There was an axe by the stump near the path, left from where he’d been chopping wood the previous morning. He picked it up, telling himself that it was to scare off whatever stranger had entered his home and spoke so disrespectfully, but knowing that it was fear that drove him.

The scene inside was a horror. A blond man in severe black dress, his long hair neatly tied back, stood behind Marian. He held her upright, one hand on her shoulder, the other with her arm outstretched as though they might be dancing. She wore only her shift, dull linen now streaked and spattered in red. A few small pots of colored creams leaked across the table before them, their contents mingled with more spilled blood. When the man looked over to him, her head lolled to the side, her eyeless face turning to him. Blood dripped from its sockets, was smeared across lips that hung slackly open. There were other defilements on her body as well – bruises and bite marks that his mind couldn’t process.

He screamed, but the man robbed him of both voice and strength to lift the axe. It clattered to the floor uselessly, and he slumped to his knees beside it, unable to move further, or tear his eyes away from that slight but wicked grin and piercing blue eyes.

“You must be Goodman Redferne, then. She called for you, at first.” The blonde man – surely some fiend spawned by Satan himself – gave him a thoughtful, almost quizzical look. “But not for long.”

With a wave of his hand, the contents of the table scattered themselves away across the floor, and he laid Marian’s body almost reverently in their place. “I’m afraid I’m not quite through with her, but I hope you won’t mind the wait. You’ll be more than welcome to what is left.” Mercifully, perhaps, the scene on the table was not clear to him from where he lay. He heard the tearing of fabric, and occasionally the tearing of flesh.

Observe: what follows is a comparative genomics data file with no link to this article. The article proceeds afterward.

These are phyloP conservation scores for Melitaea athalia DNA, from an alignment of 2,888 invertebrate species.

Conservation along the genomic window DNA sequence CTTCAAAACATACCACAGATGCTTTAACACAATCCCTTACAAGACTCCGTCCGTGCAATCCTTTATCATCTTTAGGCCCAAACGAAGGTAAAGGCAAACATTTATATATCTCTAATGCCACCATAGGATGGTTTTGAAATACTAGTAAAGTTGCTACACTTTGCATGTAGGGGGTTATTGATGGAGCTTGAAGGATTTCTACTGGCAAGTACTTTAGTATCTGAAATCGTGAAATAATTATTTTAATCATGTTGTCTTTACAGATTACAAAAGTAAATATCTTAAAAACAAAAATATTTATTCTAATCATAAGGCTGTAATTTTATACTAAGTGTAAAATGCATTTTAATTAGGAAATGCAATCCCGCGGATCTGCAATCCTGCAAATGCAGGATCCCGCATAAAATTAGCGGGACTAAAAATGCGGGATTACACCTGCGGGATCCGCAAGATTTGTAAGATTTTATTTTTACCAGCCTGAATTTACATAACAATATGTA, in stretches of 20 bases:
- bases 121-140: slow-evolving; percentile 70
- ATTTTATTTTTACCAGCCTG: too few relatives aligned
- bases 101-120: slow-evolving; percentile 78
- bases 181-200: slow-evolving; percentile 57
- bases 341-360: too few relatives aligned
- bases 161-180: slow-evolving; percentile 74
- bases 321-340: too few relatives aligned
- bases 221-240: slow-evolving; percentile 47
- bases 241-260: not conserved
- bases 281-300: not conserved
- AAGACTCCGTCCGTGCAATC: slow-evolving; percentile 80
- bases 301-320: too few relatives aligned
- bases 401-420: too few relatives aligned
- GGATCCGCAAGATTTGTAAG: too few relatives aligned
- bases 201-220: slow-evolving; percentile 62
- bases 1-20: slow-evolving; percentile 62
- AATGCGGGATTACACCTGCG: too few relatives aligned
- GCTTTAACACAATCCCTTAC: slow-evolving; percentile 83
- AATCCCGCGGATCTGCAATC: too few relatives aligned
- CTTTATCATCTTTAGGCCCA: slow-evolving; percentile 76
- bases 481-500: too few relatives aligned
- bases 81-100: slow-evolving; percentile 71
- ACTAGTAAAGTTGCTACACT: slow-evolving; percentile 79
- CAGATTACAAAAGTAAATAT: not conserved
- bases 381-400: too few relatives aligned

While the witch was distracted, he found that with effort, he could move. It was not enough – to curl his fingers, shift his knee a bare inch. He tried words instead – “Please, stop,” “leave her” – but the man ignored him. As the work progressed and the horror rose to further choke his throat, he tried prayer. But the witch turned on him then, raising a bloody finger to his cruel smile, and Redferne’s teeth clenched tightly and bit into his tongue. Blood flavored his mouth – he felt it spill from his lips, mingling its salt with the tears that streaked his face.

When the witch was done, he stepped over to the axe, leaning it carefully against the wall and kneeling in its place. Bloody hands lifted Redferne’s head – the man’s face was strangely clean save for his lips, and the black cloth of his garb absorbed all color, as though he might have only spilled water or beer and not a most precious life.

“Just kill me,” he hissed with effort, but the pale-haired man smiled instead, leaning forward so that their lips touched…. He struggled to get away, but still his limbs lacked strength. The taste of Marian’s blood mingled with the taste of his own, and he felt nauseous. His captor laughed, releasing the embrace.

“You ask mercy from a witch? I think I should rather leave you as you are, and you should feel grateful that I’ve left you what I have.” Despite his claim, he wiped Redferne’s eyes, streaking red across the lids, and anointed his cheeks in a similar fashion. That done, the witch removed some unseen things from the table, the thought of which refreshed the dizzying coldness in the pit of his stomach, and stepped out past Redferne where he lay, helplessly weak.

Of course he’d sworn to stop the monster. He’d come so close, only to have justice snatched away at the last moment, and found himself swept away to a strange, confusing land. When the first face he’d seen had been such a garishly-painted mockery of his long-lost love, he’d thought her some spirit conjured to torment him.

But she was not Marian, and he sat across from her now, her hands held in his. He saw the despair in her face, weighed down by unnatural aging, and swore again that it would end. “We will find your bracelet,” he found himself saying, “and see him stopped so he can cause no others harm.”